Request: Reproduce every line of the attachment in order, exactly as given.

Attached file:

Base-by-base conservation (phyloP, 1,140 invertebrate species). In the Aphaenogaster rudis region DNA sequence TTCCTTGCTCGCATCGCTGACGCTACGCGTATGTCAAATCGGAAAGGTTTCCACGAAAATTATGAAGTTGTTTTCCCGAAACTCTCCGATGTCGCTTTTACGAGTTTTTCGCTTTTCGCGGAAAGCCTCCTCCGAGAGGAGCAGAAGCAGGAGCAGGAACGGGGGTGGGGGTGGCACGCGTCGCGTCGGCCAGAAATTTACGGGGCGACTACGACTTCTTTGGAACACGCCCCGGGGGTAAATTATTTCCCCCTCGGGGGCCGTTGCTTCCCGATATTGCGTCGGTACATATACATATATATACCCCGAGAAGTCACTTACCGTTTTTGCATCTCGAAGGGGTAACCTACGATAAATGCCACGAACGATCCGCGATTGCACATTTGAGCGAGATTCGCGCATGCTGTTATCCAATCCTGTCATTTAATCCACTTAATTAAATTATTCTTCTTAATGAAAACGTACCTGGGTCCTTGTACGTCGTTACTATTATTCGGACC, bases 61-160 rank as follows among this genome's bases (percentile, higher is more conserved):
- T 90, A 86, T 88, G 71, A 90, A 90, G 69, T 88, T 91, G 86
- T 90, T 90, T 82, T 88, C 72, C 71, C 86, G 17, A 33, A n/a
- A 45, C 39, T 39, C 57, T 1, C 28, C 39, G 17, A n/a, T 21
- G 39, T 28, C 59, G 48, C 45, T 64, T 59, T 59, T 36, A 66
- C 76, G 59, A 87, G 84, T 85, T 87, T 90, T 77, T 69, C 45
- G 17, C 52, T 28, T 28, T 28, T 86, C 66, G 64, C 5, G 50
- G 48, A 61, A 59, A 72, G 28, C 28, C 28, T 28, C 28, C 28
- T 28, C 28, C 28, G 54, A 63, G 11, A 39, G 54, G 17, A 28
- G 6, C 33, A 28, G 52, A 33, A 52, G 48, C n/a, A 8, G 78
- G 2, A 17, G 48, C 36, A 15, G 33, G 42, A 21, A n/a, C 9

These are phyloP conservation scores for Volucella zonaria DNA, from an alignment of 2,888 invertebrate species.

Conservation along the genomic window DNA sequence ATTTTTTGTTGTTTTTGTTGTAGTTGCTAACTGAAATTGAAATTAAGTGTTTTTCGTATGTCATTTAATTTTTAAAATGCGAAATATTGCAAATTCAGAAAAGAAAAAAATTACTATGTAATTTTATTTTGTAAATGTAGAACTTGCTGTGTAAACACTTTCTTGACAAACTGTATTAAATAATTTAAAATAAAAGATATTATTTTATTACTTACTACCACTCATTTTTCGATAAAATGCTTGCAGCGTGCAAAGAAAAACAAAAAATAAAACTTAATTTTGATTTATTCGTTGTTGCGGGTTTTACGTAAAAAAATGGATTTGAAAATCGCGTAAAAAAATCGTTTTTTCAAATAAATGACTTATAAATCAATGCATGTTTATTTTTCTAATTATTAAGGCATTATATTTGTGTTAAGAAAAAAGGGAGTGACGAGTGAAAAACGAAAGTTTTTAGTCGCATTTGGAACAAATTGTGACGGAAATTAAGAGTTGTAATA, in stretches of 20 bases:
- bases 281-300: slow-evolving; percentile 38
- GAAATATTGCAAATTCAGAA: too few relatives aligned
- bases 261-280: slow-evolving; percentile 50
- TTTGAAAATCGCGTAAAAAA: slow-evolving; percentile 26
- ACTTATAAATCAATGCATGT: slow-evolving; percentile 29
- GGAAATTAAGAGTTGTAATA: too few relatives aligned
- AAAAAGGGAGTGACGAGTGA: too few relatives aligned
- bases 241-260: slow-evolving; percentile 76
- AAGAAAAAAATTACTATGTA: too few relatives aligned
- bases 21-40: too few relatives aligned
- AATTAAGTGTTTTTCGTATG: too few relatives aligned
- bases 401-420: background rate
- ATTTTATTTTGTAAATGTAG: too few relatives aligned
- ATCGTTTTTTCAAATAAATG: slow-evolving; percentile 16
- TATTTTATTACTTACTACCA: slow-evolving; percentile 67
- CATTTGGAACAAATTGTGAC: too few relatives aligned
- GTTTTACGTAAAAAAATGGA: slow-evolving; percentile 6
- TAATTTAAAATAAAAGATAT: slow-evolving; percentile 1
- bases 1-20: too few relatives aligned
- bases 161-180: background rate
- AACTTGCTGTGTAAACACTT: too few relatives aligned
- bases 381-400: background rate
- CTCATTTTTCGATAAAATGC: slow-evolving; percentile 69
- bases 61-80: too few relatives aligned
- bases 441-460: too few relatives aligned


Base-by-base conservation (phyloP, 1,140 invertebrate species). In the Aphaenogaster rudis region DNA sequence TTCCTTGCTCGCATCGCTGACGCTACGCGTATGTCAAATCGGAAAGGTTTCCACGAAAATTATGAAGTTGTTTTCCCGAAACTCTCCGATGTCGCTTTTACGAGTTTTTCGCTTTTCGCGGAAAGCCTCCTCCGAGAGGAGCAGAAGCAGGAGCAGGAACGGGGGTGGGGGTGGCACGCGTCGCGTCGGCCAGAAATTTACGGGGCGACTACGACTTCTTTGGAACACGCCCCGGGGGTAAATTATTTCCCCCTCGGGGGCCGTTGCTTCCCGATATTGCGTCGGTACATATACATATATATACCCCGAGAAGTCACTTACCGTTTTTGCATCTCGAAGGGGTAACCTACGATAAATGCCACGAACGATCCGCGATTGCACATTTGAGCGAGATTCGCGCATGCTGTTATCCAATCCTGTCATTTAATCCACTTAATTAAATTATTCTTCTTAATGAAAACGTACCTGGGTCCTTGTACGTCGTTACTATTATTCGGACC, bases 61-160 rank as follows among this genome's bases (percentile, higher is more conserved):
- T 90, A 86, T 88, G 71, A 90, A 90, G 69, T 88, T 91, G 86
- T 90, T 90, T 82, T 88, C 72, C 71, C 86, G 17, A 33, A n/a
- A 45, C 39, T 39, C 57, T 1, C 28, C 39, G 17, A n/a, T 21
- G 39, T 28, C 59, G 48, C 45, T 64, T 59, T 59, T 36, A 66
- C 76, G 59, A 87, G 84, T 85, T 87, T 90, T 77, T 69, C 45
- G 17, C 52, T 28, T 28, T 28, T 86, C 66, G 64, C 5, G 50
- G 48, A 61, A 59, A 72, G 28, C 28, C 28, T 28, C 28, C 28
- T 28, C 28, C 28, G 54, A 63, G 11, A 39, G 54, G 17, A 28
- G 6, C 33, A 28, G 52, A 33, A 52, G 48, C n/a, A 8, G 78
- G 2, A 17, G 48, C 36, A 15, G 33, G 42, A 21, A n/a, C 9

These are phyloP conservation scores for Volucella zonaria DNA, from an alignment of 2,888 invertebrate species.

Conservation along the genomic window DNA sequence ATTTTTTGTTGTTTTTGTTGTAGTTGCTAACTGAAATTGAAATTAAGTGTTTTTCGTATGTCATTTAATTTTTAAAATGCGAAATATTGCAAATTCAGAAAAGAAAAAAATTACTATGTAATTTTATTTTGTAAATGTAGAACTTGCTGTGTAAACACTTTCTTGACAAACTGTATTAAATAATTTAAAATAAAAGATATTATTTTATTACTTACTACCACTCATTTTTCGATAAAATGCTTGCAGCGTGCAAAGAAAAACAAAAAATAAAACTTAATTTTGATTTATTCGTTGTTGCGGGTTTTACGTAAAAAAATGGATTTGAAAATCGCGTAAAAAAATCGTTTTTTCAAATAAATGACTTATAAATCAATGCATGTTTATTTTTCTAATTATTAAGGCATTATATTTGTGTTAAGAAAAAAGGGAGTGACGAGTGAAAAACGAAAGTTTTTAGTCGCATTTGGAACAAATTGTGACGGAAATTAAGAGTTGTAATA, in stretches of 20 bases:
- bases 281-300: slow-evolving; percentile 38
- GAAATATTGCAAATTCAGAA: too few relatives aligned
- bases 261-280: slow-evolving; percentile 50
- TTTGAAAATCGCGTAAAAAA: slow-evolving; percentile 26
- ACTTATAAATCAATGCATGT: slow-evolving; percentile 29
- GGAAATTAAGAGTTGTAATA: too few relatives aligned
- AAAAAGGGAGTGACGAGTGA: too few relatives aligned
- bases 241-260: slow-evolving; percentile 76
- AAGAAAAAAATTACTATGTA: too few relatives aligned
- bases 21-40: too few relatives aligned
- AATTAAGTGTTTTTCGTATG: too few relatives aligned
- bases 401-420: background rate
- ATTTTATTTTGTAAATGTAG: too few relatives aligned
- ATCGTTTTTTCAAATAAATG: slow-evolving; percentile 16
- TATTTTATTACTTACTACCA: slow-evolving; percentile 67
- CATTTGGAACAAATTGTGAC: too few relatives aligned
- GTTTTACGTAAAAAAATGGA: slow-evolving; percentile 6
- TAATTTAAAATAAAAGATAT: slow-evolving; percentile 1
- bases 1-20: too few relatives aligned
- bases 161-180: background rate
- AACTTGCTGTGTAAACACTT: too few relatives aligned
- bases 381-400: background rate
- CTCATTTTTCGATAAAATGC: slow-evolving; percentile 69
- bases 61-80: too few relatives aligned
- bases 441-460: too few relatives aligned